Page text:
Arthur Melo is a player most famously known for the strange and often-joked-about transfer saga he was involved in when Juventus purchased him in the summer of 2020 for more than 80 million pounds, swapping Miralem Pjanic to Barcelona in the process. Arthur is now back in the news as reports have surfaced linking the former Grêmio and current Juventus midfielder to Arsenal this month. Arsenal manager Mikel Arteta is apparently a fan of Arthur’s and, with a depleted midfield core that has recently lost players like Ainsley Maitland-Niles to transfer and Granit Xhaka and Thomas Partey to red cards, Arteta and Arsenal are clearly looking at the potential of bringing in a new player to restore some balance.
Arthur is an interesting player, he specializes as a number 8 who links the backline to the frontline and likes to be heavily involved in overall play, drifting to the ball-side frequently when he isn’t. Arthur’s qualities are hard to miss, he is a mazey dribbler with a consistent first touch and at his best he can act as a metronome to retain possession for his team, give them a comfortable out-ball, and recycle play when the pressure is on. Contrary to his ability to recycle play and retain possession, underlying stats show that he also likes to pass into the final third with regularity and isn’t afraid to try and break the lines if he spots a forward player making a run. One of the issues when evaluating Arthur is that he has only amassed 1096 minutes over the past 365 days according to FBref, this means that a majority of his underlying metrics are potentially very misleading and don’t accurately reflect his ability or his form. Using mostly the eye test for the rest of this piece, I will attempt to analyze Arthur as a player and evaluate his potential impact on Arsenal if his reported loan comes to fruition.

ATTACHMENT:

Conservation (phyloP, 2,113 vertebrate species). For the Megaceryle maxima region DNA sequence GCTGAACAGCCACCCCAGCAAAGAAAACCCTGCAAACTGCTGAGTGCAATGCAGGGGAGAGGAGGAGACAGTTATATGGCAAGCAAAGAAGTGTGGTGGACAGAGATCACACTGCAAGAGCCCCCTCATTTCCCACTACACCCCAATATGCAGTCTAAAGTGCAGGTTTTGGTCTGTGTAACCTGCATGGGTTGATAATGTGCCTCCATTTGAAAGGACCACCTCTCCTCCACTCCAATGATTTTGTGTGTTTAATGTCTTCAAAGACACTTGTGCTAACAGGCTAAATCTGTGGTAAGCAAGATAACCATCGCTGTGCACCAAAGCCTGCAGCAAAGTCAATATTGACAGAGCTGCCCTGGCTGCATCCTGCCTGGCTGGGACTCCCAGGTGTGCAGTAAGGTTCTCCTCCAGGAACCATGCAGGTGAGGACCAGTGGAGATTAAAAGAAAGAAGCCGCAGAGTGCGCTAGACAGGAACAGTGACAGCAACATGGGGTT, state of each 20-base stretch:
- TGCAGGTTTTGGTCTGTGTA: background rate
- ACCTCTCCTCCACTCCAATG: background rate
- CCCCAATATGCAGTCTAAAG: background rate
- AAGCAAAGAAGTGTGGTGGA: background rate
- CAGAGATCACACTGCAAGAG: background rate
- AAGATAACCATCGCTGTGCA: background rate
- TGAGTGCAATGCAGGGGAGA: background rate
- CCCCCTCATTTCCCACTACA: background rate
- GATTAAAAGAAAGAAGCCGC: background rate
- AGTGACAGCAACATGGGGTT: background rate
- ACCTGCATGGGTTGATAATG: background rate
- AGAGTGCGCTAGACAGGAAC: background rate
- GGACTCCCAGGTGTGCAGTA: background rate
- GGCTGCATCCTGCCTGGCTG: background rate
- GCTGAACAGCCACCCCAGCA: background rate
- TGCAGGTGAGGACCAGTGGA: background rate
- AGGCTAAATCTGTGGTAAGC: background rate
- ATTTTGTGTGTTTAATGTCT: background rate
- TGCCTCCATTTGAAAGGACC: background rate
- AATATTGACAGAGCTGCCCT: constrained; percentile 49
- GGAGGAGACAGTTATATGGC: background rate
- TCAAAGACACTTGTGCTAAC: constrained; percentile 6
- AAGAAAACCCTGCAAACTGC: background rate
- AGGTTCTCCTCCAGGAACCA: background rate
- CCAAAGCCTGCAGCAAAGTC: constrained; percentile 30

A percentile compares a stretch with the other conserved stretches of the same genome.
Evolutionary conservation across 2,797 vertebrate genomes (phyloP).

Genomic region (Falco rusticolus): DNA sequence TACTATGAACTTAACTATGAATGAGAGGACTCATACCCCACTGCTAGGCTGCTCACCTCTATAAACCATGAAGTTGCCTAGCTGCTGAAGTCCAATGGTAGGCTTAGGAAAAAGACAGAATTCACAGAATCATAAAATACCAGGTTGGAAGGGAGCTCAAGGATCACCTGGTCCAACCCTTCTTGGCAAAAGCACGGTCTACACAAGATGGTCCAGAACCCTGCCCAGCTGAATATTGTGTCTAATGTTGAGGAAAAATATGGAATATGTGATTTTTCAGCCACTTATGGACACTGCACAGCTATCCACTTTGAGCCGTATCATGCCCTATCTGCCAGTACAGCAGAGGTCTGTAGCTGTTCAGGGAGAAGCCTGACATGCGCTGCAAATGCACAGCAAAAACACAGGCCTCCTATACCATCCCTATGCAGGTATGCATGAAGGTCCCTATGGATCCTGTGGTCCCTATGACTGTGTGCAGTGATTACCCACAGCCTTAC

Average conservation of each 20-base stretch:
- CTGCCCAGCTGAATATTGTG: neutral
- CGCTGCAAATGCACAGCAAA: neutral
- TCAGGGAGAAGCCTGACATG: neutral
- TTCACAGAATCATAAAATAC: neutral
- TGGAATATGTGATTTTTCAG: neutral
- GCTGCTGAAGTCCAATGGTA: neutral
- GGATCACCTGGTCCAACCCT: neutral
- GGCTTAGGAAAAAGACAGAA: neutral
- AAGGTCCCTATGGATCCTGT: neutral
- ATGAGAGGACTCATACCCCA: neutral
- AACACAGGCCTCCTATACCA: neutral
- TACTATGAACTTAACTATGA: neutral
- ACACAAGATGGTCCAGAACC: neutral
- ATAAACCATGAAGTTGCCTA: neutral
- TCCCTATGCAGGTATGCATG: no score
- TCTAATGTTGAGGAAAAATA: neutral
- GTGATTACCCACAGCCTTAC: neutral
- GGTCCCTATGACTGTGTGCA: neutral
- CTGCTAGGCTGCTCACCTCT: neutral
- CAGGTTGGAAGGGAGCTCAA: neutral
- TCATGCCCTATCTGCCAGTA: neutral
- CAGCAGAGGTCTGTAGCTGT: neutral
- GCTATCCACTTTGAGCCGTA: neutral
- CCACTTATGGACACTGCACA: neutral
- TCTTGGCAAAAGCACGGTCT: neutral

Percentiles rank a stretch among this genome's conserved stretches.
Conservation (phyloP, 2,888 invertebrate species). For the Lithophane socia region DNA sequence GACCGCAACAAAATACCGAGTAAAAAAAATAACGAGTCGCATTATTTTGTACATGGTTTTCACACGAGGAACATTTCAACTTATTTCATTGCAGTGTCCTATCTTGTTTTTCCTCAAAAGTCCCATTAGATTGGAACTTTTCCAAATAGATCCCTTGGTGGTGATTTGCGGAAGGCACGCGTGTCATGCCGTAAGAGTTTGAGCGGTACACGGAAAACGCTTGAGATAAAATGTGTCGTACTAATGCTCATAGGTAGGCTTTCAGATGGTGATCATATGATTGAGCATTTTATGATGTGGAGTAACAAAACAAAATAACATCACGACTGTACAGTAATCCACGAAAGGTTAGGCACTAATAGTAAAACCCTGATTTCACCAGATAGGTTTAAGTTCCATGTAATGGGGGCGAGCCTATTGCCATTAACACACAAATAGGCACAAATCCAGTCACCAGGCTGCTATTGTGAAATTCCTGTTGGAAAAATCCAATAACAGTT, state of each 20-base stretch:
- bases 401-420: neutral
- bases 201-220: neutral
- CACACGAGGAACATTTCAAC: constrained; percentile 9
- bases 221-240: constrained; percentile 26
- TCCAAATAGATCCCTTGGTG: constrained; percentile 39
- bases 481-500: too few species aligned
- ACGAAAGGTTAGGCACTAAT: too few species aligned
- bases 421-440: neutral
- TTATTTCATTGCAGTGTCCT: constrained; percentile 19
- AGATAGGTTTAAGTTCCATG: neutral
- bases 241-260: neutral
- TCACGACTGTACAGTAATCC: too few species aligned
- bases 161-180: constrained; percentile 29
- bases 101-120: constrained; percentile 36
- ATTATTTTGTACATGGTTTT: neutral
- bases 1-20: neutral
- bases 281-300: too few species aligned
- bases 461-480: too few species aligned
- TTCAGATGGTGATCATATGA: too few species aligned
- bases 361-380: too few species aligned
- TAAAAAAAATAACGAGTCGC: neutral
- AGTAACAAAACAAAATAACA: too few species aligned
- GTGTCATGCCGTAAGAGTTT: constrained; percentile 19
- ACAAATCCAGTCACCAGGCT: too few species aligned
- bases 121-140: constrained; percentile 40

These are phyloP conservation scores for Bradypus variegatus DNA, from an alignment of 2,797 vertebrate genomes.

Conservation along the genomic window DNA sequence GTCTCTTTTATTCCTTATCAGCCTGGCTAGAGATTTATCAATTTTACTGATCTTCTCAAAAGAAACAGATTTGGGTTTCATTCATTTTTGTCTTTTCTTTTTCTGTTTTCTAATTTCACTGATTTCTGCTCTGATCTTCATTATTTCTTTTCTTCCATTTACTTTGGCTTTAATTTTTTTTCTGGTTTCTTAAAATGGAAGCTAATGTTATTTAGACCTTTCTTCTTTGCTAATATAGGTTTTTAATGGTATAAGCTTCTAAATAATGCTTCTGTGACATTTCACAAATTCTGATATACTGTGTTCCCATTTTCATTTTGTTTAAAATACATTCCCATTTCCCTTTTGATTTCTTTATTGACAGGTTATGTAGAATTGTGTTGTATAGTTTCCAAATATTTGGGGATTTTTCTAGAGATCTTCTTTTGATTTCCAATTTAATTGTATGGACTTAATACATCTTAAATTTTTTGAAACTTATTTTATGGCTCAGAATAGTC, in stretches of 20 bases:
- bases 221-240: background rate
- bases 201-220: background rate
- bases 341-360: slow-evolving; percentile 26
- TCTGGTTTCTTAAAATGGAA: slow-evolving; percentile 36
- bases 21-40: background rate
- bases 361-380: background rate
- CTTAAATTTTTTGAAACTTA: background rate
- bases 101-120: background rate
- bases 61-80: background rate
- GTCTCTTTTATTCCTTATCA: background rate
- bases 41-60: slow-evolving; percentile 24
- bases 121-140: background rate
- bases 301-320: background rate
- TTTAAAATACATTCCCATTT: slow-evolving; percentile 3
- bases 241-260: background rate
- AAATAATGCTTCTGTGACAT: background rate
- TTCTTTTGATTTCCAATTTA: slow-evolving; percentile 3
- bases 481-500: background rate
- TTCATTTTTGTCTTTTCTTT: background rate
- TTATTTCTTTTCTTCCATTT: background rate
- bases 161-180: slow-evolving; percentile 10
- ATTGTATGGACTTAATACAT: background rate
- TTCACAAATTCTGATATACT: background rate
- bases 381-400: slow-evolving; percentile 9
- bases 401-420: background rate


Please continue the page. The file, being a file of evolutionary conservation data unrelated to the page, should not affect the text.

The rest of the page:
I want to start with the things Arthur is known for and how well he’s done those things during his time at Juventus. Arthur is a classic metronomic number 8 with vision, active scanning, an excellent first touch, and great dribbling ability which allows him to retain possession and keep the play alive. It is understandable why Barcelona decided to purchase him given their connection to possession-based football and high-volume midfield passers. His job, which he has done quite for spells since his move to Europe, is to keep his team in the game and on the ball. He does this by dropping between the center backs or just ahead of them in the left half-spaces and making himself available either with his back to goal or on the half-turn, looking to progress the ball further upfield or beat a man to break the press. Arthur is a strong dribbler with great lower body strength and the ability to essentially bump defenders off him when he is pressed, this makes him a fairly safe option to pass to in these scenarios. He is mobile as well and likes to drift around the pitch to stay involved in the build-up. While his vision is also pretty good, Arthur does struggle to execute long balls, particularly in the air, preferring to keep the ball on the ground whenever possible. It is hard to tell if this is an issue of weakness in his muscles or if it’s just a reflex or gap in his game.